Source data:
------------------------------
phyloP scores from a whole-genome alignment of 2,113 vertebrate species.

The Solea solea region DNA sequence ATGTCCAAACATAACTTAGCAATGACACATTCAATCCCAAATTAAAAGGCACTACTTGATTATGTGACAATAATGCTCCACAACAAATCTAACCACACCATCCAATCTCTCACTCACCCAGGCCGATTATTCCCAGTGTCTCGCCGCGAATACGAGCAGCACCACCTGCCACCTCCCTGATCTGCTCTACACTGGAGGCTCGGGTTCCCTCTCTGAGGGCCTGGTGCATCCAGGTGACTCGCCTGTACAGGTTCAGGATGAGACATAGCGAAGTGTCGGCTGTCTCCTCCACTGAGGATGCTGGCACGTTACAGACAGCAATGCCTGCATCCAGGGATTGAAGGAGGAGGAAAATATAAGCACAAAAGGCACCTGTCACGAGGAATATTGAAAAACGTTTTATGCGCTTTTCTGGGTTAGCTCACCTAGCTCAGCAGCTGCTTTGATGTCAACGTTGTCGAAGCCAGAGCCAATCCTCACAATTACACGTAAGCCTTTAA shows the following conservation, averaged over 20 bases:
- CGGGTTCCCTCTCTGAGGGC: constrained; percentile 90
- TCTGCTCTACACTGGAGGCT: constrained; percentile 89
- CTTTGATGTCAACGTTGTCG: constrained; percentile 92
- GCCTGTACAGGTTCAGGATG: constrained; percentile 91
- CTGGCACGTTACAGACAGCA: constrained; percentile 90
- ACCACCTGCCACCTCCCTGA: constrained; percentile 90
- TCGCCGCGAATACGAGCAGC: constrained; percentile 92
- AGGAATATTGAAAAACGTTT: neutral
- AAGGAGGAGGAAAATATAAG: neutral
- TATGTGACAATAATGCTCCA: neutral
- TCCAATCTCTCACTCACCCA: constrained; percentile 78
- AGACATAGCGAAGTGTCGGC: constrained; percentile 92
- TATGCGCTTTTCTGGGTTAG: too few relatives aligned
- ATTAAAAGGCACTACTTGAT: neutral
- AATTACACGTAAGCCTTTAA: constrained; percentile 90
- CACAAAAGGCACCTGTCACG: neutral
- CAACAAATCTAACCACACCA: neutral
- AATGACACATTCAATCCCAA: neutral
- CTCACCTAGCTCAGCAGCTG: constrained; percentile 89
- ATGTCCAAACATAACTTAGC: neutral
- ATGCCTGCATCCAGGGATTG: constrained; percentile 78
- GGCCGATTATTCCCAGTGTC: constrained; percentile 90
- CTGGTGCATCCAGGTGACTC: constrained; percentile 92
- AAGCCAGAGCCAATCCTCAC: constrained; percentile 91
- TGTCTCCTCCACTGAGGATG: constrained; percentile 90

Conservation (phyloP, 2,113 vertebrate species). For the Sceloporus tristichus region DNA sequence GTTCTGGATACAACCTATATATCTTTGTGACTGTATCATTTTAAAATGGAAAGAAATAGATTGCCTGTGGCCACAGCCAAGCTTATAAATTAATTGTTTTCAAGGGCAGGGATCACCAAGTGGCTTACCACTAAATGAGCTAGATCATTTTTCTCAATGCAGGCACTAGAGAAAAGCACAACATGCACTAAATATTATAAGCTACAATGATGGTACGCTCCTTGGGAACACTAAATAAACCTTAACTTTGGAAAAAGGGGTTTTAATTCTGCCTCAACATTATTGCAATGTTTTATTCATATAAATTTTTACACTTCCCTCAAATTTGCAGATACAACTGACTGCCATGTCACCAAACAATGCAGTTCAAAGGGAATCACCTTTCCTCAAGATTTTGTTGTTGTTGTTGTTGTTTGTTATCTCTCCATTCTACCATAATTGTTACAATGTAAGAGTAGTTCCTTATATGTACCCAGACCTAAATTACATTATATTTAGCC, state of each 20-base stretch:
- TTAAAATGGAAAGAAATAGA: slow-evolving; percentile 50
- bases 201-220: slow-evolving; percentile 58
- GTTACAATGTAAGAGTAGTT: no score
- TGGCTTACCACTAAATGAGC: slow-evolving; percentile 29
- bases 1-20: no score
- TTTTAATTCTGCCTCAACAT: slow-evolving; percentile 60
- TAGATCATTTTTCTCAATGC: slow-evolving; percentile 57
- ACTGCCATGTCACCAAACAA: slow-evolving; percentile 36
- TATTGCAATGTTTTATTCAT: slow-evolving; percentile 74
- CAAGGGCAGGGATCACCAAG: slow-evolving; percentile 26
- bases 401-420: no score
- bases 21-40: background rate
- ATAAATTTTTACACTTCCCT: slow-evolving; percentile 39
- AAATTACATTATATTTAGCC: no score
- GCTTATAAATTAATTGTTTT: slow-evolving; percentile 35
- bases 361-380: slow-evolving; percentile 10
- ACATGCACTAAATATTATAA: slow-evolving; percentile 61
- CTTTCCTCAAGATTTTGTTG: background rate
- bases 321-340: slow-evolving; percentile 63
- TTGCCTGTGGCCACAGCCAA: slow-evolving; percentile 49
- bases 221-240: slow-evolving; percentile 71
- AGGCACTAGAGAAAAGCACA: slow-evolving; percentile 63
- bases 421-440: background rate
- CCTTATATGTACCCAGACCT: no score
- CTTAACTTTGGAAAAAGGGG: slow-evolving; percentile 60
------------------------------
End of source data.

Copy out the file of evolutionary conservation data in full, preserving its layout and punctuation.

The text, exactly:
phyloP scores from a whole-genome alignment of 2,113 vertebrate species.

The Solea solea region DNA sequence ATGTCCAAACATAACTTAGCAATGACACATTCAATCCCAAATTAAAAGGCACTACTTGATTATGTGACAATAATGCTCCACAACAAATCTAACCACACCATCCAATCTCTCACTCACCCAGGCCGATTATTCCCAGTGTCTCGCCGCGAATACGAGCAGCACCACCTGCCACCTCCCTGATCTGCTCTACACTGGAGGCTCGGGTTCCCTCTCTGAGGGCCTGGTGCATCCAGGTGACTCGCCTGTACAGGTTCAGGATGAGACATAGCGAAGTGTCGGCTGTCTCCTCCACTGAGGATGCTGGCACGTTACAGACAGCAATGCCTGCATCCAGGGATTGAAGGAGGAGGAAAATATAAGCACAAAAGGCACCTGTCACGAGGAATATTGAAAAACGTTTTATGCGCTTTTCTGGGTTAGCTCACCTAGCTCAGCAGCTGCTTTGATGTCAACGTTGTCGAAGCCAGAGCCAATCCTCACAATTACACGTAAGCCTTTAA shows the following conservation, averaged over 20 bases:
- CGGGTTCCCTCTCTGAGGGC: constrained; percentile 90
- TCTGCTCTACACTGGAGGCT: constrained; percentile 89
- CTTTGATGTCAACGTTGTCG: constrained; percentile 92
- GCCTGTACAGGTTCAGGATG: constrained; percentile 91
- CTGGCACGTTACAGACAGCA: constrained; percentile 90
- ACCACCTGCCACCTCCCTGA: constrained; percentile 90
- TCGCCGCGAATACGAGCAGC: constrained; percentile 92
- AGGAATATTGAAAAACGTTT: neutral
- AAGGAGGAGGAAAATATAAG: neutral
- TATGTGACAATAATGCTCCA: neutral
- TCCAATCTCTCACTCACCCA: constrained; percentile 78
- AGACATAGCGAAGTGTCGGC: constrained; percentile 92
- TATGCGCTTTTCTGGGTTAG: too few relatives aligned
- ATTAAAAGGCACTACTTGAT: neutral
- AATTACACGTAAGCCTTTAA: constrained; percentile 90
- CACAAAAGGCACCTGTCACG: neutral
- CAACAAATCTAACCACACCA: neutral
- AATGACACATTCAATCCCAA: neutral
- CTCACCTAGCTCAGCAGCTG: constrained; percentile 89
- ATGTCCAAACATAACTTAGC: neutral
- ATGCCTGCATCCAGGGATTG: constrained; percentile 78
- GGCCGATTATTCCCAGTGTC: constrained; percentile 90
- CTGGTGCATCCAGGTGACTC: constrained; percentile 92
- AAGCCAGAGCCAATCCTCAC: constrained; percentile 91
- TGTCTCCTCCACTGAGGATG: constrained; percentile 90

Conservation (phyloP, 2,113 vertebrate species). For the Sceloporus tristichus region DNA sequence GTTCTGGATACAACCTATATATCTTTGTGACTGTATCATTTTAAAATGGAAAGAAATAGATTGCCTGTGGCCACAGCCAAGCTTATAAATTAATTGTTTTCAAGGGCAGGGATCACCAAGTGGCTTACCACTAAATGAGCTAGATCATTTTTCTCAATGCAGGCACTAGAGAAAAGCACAACATGCACTAAATATTATAAGCTACAATGATGGTACGCTCCTTGGGAACACTAAATAAACCTTAACTTTGGAAAAAGGGGTTTTAATTCTGCCTCAACATTATTGCAATGTTTTATTCATATAAATTTTTACACTTCCCTCAAATTTGCAGATACAACTGACTGCCATGTCACCAAACAATGCAGTTCAAAGGGAATCACCTTTCCTCAAGATTTTGTTGTTGTTGTTGTTGTTTGTTATCTCTCCATTCTACCATAATTGTTACAATGTAAGAGTAGTTCCTTATATGTACCCAGACCTAAATTACATTATATTTAGCC, state of each 20-base stretch:
- TTAAAATGGAAAGAAATAGA: slow-evolving; percentile 50
- bases 201-220: slow-evolving; percentile 58
- GTTACAATGTAAGAGTAGTT: no score
- TGGCTTACCACTAAATGAGC: slow-evolving; percentile 29
- bases 1-20: no score
- TTTTAATTCTGCCTCAACAT: slow-evolving; percentile 60
- TAGATCATTTTTCTCAATGC: slow-evolving; percentile 57
- ACTGCCATGTCACCAAACAA: slow-evolving; percentile 36
- TATTGCAATGTTTTATTCAT: slow-evolving; percentile 74
- CAAGGGCAGGGATCACCAAG: slow-evolving; percentile 26
- bases 401-420: no score
- bases 21-40: background rate
- ATAAATTTTTACACTTCCCT: slow-evolving; percentile 39
- AAATTACATTATATTTAGCC: no score
- GCTTATAAATTAATTGTTTT: slow-evolving; percentile 35
- bases 361-380: slow-evolving; percentile 10
- ACATGCACTAAATATTATAA: slow-evolving; percentile 61
- CTTTCCTCAAGATTTTGTTG: background rate
- bases 321-340: slow-evolving; percentile 63
- TTGCCTGTGGCCACAGCCAA: slow-evolving; percentile 49
- bases 221-240: slow-evolving; percentile 71
- AGGCACTAGAGAAAAGCACA: slow-evolving; percentile 63
- bases 421-440: background rate
- CCTTATATGTACCCAGACCT: no score
- CTTAACTTTGGAAAAAGGGG: slow-evolving; percentile 60